A boy obsessed with 50s sci-fi movies about aliens has a recurring dream about a blueprint of some kind, which he draws for his inventor friend. With the help of a third kid, they follow it and build themselves a spaceship. Now what?
American kids go to a space camp during the summer holidays. They learn how to operate the Space Shuttle. A team consisting of a guy who just entered to meet girls, a wanna be astronaut and an instructor who wanted to go on a mission instead of teaching can sit in the Shuttle while testing the engines. Then they're launched by mistake ...Written by
Ivo Kroone <firstname.lastname@example.org>
In the scene in which Jinx asks the NASA computer about launch possibilities (the second scene involving Jinx and the computer), as the computer monitor rapidly flashes data on the screen, a couple of hidden messages are included, but only for one or two frames each. On the display of the shuttle's main engine, the caption reads "Space Shuttle Main Engine (SSME) burns liquid hydrogen & liquid oxygen fuel (as if anyone didn't know that, I must say...)" The next frame features a message saying "Don't get down on the DSK thrust factor, man". And the following frame displays a message saying "Three SSME's are on the orbiter's aft end, which is driving (@27,000 Knm) me quite mental". (The messages are references to Martin Short's character "Ed Grimley", who was popular on Saturday Night Live (1975) at the time the film was being produced.) See more »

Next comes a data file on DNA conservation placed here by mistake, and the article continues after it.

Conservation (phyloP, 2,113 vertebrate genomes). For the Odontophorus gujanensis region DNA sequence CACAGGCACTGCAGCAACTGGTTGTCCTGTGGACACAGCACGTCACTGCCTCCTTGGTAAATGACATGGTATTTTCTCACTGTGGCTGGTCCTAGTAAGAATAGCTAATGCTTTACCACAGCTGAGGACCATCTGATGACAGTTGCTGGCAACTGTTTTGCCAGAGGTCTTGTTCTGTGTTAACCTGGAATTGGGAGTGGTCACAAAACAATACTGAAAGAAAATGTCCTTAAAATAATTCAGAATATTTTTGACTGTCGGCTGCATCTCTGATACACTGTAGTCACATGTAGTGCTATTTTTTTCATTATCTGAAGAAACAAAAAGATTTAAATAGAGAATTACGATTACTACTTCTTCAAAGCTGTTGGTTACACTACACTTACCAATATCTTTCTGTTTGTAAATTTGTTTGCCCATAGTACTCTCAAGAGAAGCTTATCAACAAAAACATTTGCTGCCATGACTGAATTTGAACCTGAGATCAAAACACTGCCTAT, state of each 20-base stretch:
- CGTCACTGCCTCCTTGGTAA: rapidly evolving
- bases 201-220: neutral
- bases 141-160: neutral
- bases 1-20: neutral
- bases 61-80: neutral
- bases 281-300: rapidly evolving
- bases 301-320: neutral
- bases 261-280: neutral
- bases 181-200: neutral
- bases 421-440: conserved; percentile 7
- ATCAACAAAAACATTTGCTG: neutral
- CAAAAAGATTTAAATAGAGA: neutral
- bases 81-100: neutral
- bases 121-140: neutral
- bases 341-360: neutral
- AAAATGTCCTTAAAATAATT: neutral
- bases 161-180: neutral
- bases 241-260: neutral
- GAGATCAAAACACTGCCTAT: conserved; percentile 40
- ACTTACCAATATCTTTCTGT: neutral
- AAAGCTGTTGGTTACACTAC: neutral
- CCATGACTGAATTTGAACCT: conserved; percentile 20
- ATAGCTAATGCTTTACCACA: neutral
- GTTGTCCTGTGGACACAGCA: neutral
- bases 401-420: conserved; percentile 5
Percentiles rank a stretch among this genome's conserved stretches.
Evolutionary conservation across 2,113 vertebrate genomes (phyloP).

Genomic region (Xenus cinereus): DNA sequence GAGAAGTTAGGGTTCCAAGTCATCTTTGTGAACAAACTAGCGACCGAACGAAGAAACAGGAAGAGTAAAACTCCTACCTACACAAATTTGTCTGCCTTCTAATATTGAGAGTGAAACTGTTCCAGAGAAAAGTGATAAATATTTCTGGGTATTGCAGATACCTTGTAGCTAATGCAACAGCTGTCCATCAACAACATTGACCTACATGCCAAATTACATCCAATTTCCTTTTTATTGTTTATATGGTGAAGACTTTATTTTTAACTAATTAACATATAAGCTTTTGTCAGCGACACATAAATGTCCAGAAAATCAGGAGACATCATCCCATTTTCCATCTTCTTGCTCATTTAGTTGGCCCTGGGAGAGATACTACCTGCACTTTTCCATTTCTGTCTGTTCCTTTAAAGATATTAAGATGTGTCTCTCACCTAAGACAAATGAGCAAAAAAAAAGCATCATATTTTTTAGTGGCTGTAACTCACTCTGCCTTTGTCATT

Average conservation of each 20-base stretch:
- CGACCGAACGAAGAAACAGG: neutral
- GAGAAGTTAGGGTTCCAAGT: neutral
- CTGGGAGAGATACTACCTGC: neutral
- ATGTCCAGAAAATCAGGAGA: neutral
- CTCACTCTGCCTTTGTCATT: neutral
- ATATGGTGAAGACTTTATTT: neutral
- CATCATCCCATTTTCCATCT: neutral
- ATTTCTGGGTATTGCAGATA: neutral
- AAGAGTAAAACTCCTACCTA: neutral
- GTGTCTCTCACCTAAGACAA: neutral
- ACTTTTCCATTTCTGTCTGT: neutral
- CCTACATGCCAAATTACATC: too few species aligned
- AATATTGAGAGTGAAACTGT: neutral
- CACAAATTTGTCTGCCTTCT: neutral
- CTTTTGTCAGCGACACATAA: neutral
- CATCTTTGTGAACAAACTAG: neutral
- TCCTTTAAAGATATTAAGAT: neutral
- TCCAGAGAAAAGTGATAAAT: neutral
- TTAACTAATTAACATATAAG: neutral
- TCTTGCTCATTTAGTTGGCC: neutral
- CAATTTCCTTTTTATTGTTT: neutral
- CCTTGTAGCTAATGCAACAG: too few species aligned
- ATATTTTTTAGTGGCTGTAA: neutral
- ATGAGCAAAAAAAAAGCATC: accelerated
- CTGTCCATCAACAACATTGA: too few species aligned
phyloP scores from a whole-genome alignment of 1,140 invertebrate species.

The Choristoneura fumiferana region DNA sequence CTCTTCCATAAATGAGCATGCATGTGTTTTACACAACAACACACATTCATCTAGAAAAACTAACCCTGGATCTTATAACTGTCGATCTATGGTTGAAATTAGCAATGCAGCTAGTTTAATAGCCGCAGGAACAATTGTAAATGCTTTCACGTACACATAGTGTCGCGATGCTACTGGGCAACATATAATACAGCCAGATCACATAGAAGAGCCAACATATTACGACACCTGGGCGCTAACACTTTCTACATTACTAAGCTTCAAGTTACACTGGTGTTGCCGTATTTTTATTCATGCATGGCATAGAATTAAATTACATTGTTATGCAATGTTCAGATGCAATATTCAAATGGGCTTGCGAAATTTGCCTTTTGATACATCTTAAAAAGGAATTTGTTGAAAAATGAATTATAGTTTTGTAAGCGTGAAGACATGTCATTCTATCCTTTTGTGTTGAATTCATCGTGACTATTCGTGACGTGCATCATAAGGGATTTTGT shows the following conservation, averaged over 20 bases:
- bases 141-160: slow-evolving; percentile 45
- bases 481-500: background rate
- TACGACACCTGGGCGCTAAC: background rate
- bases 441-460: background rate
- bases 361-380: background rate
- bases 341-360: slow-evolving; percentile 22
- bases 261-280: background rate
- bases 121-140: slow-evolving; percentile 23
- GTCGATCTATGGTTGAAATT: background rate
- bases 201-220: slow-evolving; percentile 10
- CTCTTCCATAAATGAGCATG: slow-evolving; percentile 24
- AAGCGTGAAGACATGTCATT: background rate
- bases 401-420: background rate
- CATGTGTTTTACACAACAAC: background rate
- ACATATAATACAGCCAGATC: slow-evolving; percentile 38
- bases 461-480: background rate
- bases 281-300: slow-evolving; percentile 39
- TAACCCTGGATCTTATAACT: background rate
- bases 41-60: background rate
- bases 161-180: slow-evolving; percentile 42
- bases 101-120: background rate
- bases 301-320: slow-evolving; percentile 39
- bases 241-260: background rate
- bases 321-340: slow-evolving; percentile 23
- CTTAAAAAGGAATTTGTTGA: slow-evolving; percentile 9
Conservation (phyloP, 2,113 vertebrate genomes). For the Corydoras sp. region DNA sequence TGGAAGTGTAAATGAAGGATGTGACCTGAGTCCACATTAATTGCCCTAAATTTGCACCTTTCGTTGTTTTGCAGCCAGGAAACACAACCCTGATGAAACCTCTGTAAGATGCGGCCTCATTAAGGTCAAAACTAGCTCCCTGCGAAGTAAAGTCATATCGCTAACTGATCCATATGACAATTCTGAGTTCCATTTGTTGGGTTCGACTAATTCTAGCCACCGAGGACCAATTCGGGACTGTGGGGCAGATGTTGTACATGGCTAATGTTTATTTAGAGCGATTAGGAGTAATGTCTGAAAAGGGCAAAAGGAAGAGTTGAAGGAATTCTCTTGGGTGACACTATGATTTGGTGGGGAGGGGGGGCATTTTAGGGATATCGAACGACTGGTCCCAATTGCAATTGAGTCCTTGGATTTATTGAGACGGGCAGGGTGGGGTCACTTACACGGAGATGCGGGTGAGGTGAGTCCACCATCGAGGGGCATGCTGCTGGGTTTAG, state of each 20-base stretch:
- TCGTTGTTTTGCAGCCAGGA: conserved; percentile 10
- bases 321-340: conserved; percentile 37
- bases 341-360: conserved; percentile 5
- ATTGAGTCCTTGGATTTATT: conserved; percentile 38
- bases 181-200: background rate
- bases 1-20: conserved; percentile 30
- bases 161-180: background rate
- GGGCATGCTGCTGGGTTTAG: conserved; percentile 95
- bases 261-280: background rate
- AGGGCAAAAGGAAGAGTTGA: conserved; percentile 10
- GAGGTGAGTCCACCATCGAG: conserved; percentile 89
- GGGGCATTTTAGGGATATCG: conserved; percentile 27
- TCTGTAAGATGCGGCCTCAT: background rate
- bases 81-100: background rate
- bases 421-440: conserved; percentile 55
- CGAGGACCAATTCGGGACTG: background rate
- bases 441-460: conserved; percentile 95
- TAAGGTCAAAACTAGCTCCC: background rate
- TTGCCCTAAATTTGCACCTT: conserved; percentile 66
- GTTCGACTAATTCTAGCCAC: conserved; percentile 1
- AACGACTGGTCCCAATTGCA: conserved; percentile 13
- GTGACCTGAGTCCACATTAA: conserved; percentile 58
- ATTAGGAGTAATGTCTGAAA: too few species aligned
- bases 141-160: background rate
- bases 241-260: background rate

The runways at White Sands are dry lake beds. Atlantis is shown landing on a paved runway. See more »
In the 80's, this is how we "Danced with the Stars".
"This one time at space camp...." Ahahaha...ahem...oh well. Down to business. Participants in NASA's real life Space Camp can undergo a limited version of real astronaut training. Well for a few of them the training gets a little too real. Lea Thompson, Kelly Preston, and some teen age punks are accidentally blasted into space, along with astronaut Kate Capshaw. You'd think being stuck in space with those three ladies would be a fantastic weekend, even with Joaquin Phoenix along as a whiny brat. Well it is, until the oxygen starts to run out. Whu-Oh! Luckily Tom Skerrit is on the ground to help out.
This is a fun little movie meant simply as family entertainment. Of course it has technical inaccuracies, it's a movie about kids being launched into space. I just don't understand people who rag on it because some aspects aren't technically correct. This isn't a NASA training film, it's just an exciting little film that a family can watch together. It also stars Larry B. Scott, who also played Lamar in Revenge of the Nerds, and Terry O'Quinn, who played Locke in Lost.
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